Ozarks Fiddler Ray Curbow of Blue Eye, Missouri, Dies at 79

By Howard Marshall

Raymond F. Curbow (1936-2016) grew up in the farming community of Ridgedale in Taney County, Missouri, near the Arkansas line. He later settled in Blue Eye, Missouri, in next-door Stone County, a village straddling the border with Arkansas. He was employed in his working life as a mechanic and school bus driver. Curbow was from a long line of fiddlers and musicians.

South and west of Springfield and Branson, this is a section of the Ozarks famous for old-time fiddling, ballad singing, and other folk traditions long connected to the legacy of Scotch-Irish migrants from the Southern Appalachians, in modern conjunction and intermingling with the musical tastes and styles added by other groups of people that make today’s “old-time fiddling.”

Ray Curbow carried on the old traditions, and many younger fiddlers learned some of his tunes. He was a skilled accompanist on guitar, mandolin, and five-string banjo. An ear musician, Curbow played violin in a general Ozarks short-bow style and favored a moderate, smooth, steady tempo for most of his tunes. Like many other traditional fiddlers, Ray’s repertoire was surprisingly wide-ranging and eclectic, from the expected archaic breakdowns to 20th century rags and foxtrots popularized by western swing and bluegrass musicians, and tunes in the flat keys of F and B-flat.

Some of Curbow’s favorite and unusual tunes included, “Rabbit Foot Blues” (learned from an unnamed African American fiddler via Johnny Boyd of Ozark, MO), “Oklahoma Quick Step” (from Leonard McFarland of Hollister, MO), “Pig Ankle Blues” (from Glenn Bilyeu, aka “Pig Ankle Rag”), and, again from Johnny Boyd, “Minnie Put the Kettle On” (“Polly‚Ķ”), “F Hornpipe” (akin to “Satisfied” and Pete McMahan’s “Fiddler’s Shuffle”), “Dry Branch,” “Going Down to Memphis,” and “Around the World on a Dime.” Mark Wilson and Gordon McCann included several of those titles in Volume 2 of their celebrated CD series, Traditional Fiddle Music of the Ozarks (Rounder, 2000; www.rounder.com). Curbow is also featured in McCann and Drew Beisswenger’s book, Ozarks Fiddle Music (Mel Bay, 2008, 178-179), and Curbow is among fiddlers documented in a valuable master’s thesis by Arkansas fiddler and fiddle scholar Judy Warner, “Ozark Old-Time Fiddling” (University of Arkansas at Little Rock, 2010).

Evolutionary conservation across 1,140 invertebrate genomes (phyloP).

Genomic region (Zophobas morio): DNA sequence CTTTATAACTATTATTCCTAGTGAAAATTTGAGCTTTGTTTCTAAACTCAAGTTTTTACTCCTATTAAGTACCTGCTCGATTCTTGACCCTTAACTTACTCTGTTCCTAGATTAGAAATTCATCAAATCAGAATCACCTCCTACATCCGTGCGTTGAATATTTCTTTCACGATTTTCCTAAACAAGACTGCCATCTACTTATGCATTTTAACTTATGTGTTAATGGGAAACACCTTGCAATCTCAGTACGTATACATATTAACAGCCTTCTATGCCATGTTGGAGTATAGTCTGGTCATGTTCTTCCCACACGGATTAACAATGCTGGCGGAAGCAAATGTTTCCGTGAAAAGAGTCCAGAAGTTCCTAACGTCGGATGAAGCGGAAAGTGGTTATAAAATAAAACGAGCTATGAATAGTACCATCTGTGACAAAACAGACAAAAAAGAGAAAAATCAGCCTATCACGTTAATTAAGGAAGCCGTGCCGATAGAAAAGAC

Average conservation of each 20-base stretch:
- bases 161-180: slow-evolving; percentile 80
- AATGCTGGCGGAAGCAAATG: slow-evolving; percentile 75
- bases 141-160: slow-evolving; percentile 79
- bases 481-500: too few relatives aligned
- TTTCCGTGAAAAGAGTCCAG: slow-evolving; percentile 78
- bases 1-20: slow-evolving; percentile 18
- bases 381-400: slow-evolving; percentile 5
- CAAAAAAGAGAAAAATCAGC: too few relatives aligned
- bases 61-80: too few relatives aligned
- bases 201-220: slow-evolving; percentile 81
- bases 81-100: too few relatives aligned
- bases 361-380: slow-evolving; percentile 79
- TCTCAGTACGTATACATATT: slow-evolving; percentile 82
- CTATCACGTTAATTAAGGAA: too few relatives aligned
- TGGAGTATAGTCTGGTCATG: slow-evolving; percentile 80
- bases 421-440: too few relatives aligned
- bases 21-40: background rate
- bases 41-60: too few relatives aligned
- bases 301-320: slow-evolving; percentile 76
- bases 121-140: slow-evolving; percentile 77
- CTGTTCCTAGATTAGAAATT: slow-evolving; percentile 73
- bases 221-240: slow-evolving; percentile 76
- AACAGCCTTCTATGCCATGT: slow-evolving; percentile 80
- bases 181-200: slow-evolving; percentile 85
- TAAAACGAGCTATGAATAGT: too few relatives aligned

Old friends called Curbow “Barefoot,” due to Mr. Curbow’s proclivity to play his violin without wearing shoes and socks. While Ray played in some fiddlers’ contests (I met him at a contest in Yankton, South Dakota, in 2003 and in 2010 we both played in the senior division at a contest in Branson), he did not consider himself a “contest fiddler;” he had no interest in changing his fiddle style to please judges favoring today’s “contest style.”

Many will remember Ray Curbow from his many appearances as a dance fiddler and in countless house parties as well as in jam sessions at the annual Arkansas Fiddlers Convention in Harrison, and he will be missed.